Introducing the Vibrant Communities Co-Chairs

By January 7, 2016Uncategorized

The Steering Committee for the Vibrant Communities initiative is being led by its co-chairs, Gina Leichty and Dallas Bergl. Their special passion for the program and experience in the community make them ideal in this leadership role. Throughout the process the co-chairs will help guide the planning team, lead the conversation of the Steering Committee, and provide a public face for the process.

Miss Gina Leitchy is the co-owner of Eyedart Creative Studio, a communication firm that specializes in community development initiatives.

Gina loves to transform seemingly impossible tasks into reality – one small step at a time. From helping launch Goshen’s successful citywide monthly festival, directing corporate campaigns for multi-million dollar corporations, to championing the renovation of a historic Indiana landmark, Gina has proven her chops in communication, branding, research, strategic planning, public relations, program coordination, and community development.

Gina graduated from Goshen College with a bachelor’s degree in English, which developed her passion for effective communication. This, coupled with her love of design and community, led her to a career developing successful marketing strategies for businesses, municipalities, and individual clients in both the public and private sector.

To her team, Gina is known for seeking inspiration in everything she does — and being an unrelenting believer in “marketing for good.”

Mr. Dallas Bergl is the President and Chief Executive Officer of INOVA Federal Credit Union, a position he has held since 1999. He has worked in the credit union industry for over 25 years. His industry and public service includes being a member of the Lerner Theatre Governing Board, Co-Chair for the Vibrant Communities initiative, the Northern Indiana Regional Development Authority Board, the IUSB Arts Foundation Board, the Indiana Credit Union League (ICUL) Board, The Credit Union National Association Board, the Credit Union Centers Board, CUNA’s World Leadership Development Committee, and he chairs ICUL’s Governmental Affairs Committee.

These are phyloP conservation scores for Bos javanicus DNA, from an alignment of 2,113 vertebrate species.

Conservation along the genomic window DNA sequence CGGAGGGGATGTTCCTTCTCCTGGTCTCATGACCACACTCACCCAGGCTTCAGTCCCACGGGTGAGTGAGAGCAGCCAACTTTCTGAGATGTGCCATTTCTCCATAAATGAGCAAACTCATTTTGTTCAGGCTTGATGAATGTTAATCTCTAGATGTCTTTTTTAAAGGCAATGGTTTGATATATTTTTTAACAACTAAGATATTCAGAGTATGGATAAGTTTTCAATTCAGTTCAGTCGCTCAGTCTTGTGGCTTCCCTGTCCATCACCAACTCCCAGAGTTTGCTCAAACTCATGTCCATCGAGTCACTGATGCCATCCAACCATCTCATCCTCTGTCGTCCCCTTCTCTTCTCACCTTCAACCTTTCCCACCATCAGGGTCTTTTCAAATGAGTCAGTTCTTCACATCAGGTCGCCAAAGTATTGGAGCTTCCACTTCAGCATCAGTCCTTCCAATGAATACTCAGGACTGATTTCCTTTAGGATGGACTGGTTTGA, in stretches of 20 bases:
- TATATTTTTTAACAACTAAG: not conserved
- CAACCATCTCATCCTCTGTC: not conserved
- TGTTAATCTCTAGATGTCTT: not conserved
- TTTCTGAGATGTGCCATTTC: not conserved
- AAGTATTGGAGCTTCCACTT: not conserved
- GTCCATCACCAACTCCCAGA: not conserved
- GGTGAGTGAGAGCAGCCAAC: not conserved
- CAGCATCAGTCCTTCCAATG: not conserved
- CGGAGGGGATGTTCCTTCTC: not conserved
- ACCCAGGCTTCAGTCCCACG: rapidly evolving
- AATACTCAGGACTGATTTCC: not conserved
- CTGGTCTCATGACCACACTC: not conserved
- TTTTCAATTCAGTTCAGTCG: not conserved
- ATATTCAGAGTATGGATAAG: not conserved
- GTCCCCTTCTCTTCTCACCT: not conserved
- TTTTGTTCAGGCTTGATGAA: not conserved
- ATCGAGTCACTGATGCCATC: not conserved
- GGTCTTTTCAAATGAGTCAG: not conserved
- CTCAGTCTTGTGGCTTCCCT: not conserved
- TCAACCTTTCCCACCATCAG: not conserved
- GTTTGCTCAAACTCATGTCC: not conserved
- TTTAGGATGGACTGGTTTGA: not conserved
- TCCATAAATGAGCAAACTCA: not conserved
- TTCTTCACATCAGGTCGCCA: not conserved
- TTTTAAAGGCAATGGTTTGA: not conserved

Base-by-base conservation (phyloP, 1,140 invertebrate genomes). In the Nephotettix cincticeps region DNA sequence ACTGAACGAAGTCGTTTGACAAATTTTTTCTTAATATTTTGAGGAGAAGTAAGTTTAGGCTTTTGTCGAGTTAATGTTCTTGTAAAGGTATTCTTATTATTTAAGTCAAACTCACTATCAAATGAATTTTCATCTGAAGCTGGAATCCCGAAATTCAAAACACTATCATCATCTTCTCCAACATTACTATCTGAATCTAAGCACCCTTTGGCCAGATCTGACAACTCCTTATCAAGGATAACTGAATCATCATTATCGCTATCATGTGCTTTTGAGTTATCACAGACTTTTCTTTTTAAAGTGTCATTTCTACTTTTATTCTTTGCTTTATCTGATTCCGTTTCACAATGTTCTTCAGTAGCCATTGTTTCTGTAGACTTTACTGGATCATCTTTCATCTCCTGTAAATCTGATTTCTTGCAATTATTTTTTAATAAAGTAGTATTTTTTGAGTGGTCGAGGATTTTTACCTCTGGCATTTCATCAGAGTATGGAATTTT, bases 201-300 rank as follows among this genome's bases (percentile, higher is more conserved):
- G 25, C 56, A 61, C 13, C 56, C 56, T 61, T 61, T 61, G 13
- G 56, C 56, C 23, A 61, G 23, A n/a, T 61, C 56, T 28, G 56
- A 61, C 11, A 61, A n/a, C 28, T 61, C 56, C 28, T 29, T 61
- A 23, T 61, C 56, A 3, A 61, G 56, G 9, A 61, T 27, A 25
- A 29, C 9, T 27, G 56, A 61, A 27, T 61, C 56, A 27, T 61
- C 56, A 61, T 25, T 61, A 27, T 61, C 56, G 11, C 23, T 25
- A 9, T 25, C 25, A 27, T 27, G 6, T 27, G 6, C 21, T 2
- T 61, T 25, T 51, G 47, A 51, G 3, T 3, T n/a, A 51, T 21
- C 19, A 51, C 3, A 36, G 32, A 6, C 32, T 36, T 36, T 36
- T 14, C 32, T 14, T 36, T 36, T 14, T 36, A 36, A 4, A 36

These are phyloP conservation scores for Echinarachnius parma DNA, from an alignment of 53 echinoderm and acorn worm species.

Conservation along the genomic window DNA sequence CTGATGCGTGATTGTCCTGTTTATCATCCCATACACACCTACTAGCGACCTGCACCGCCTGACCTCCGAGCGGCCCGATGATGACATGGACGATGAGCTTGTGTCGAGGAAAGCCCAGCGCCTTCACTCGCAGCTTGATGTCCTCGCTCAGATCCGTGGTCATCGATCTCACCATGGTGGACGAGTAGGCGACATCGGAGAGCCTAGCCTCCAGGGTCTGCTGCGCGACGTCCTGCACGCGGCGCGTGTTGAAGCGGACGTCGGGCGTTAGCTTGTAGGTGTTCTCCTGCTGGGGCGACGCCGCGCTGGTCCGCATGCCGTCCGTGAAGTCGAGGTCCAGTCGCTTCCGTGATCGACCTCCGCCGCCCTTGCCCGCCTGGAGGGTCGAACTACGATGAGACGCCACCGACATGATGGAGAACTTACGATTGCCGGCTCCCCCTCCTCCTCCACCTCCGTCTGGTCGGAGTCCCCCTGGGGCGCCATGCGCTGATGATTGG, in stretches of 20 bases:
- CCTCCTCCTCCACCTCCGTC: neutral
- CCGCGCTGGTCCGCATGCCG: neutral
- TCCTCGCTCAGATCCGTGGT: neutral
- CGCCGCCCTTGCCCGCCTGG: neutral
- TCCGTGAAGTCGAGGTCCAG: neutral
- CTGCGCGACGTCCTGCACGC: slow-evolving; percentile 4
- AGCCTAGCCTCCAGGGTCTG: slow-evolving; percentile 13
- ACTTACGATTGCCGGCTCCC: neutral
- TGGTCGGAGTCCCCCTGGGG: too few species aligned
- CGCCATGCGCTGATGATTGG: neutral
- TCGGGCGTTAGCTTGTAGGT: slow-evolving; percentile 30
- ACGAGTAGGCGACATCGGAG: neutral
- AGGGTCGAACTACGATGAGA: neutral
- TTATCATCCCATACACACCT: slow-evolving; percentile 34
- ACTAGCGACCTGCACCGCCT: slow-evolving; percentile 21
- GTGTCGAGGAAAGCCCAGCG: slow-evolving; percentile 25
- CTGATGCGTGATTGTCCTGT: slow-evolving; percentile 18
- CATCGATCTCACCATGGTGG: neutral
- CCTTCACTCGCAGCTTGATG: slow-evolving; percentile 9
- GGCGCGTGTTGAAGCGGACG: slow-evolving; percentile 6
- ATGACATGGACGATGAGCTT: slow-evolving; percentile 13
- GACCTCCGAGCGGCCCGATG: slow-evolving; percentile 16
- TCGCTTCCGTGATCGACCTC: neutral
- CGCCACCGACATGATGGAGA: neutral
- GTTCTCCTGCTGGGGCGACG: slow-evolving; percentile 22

He has also served on NAFCU’s Governmental Affairs Committee, the Board of Directors of the Elkhart Chamber of Commerce, the SOMA sub-committee for downtown revitalization, the Lerner Theatre’s fundraising committee, Elkhart’s 400 Block study group, Downtown Elkhart Inc.’s Board of Directors, and many other boards and committees over his career.  

Dallas worked closely on the region’s submission to the Regional Cities Initiative and is now a member of the Regional Development Authority Board. This group will monitor the implementation of the Development Plan, now funded with $42 million from the state.

Former Goshen Mayor Allan Kauffman served as co-chair of Vibrant Communities from the project’s start last fall but stepped down because of the time commitment as he transitions to his new position with the Indiana Association of Cities and Towns. Kauffman enthusiastically supports the goals of the Vibrant Communities initiative.

“Our community grows stronger as residents connect with each other, the wonderful amenities in our city and the communities around those places. I believe Vibrant Communities will pave the way to an exciting future for Goshen and all of Elkhart County,” Kauffman said.

The Steering Committee will meet Tuesday, January 12th. Topics on the agenda include continued preparation for the Kickoff event, to be hosted on the 26th in the Crystal Ballroom of the Lerner Theatre, and the initiating plans for the Community Conversations meetings to take place in late February or early March.

One Comment

  • Cyndi Troyer says:

    Dear Ms. Leichty and Mr. Bergl,

    I would like to thank you in advance for your time and consideration, what I have shared below is quite lengthy. I would also like to thank you and the steering committee for committing so much of your personal time to the Elkhart Community. I am hopeful that the children and families of Elkhart will see a better tomorrow, in part, due to the Vibrant Communities initiative.
    I did not attend last night’s kick-off meeting because I was unaware it was taking place. I just signed up for your mailing list and am now following you on Facebook so that may assist with keeping me in the loop. I leave our home at 7am in the morning and do not return until after 6pm. I see very little news as my mornings/evenings run around my children’s schedule and work. Therefore, I wanted to share some thoughts about our children who live within Elkhart County and their opportunity to invest in and assist with building up the community which they live. This has clearly been running through my “free” moments of thinking for some time, and I am grateful to finally have an opportunity to put voice to my thoughts. My email is centered around the below statement from the Vibrant Communities website.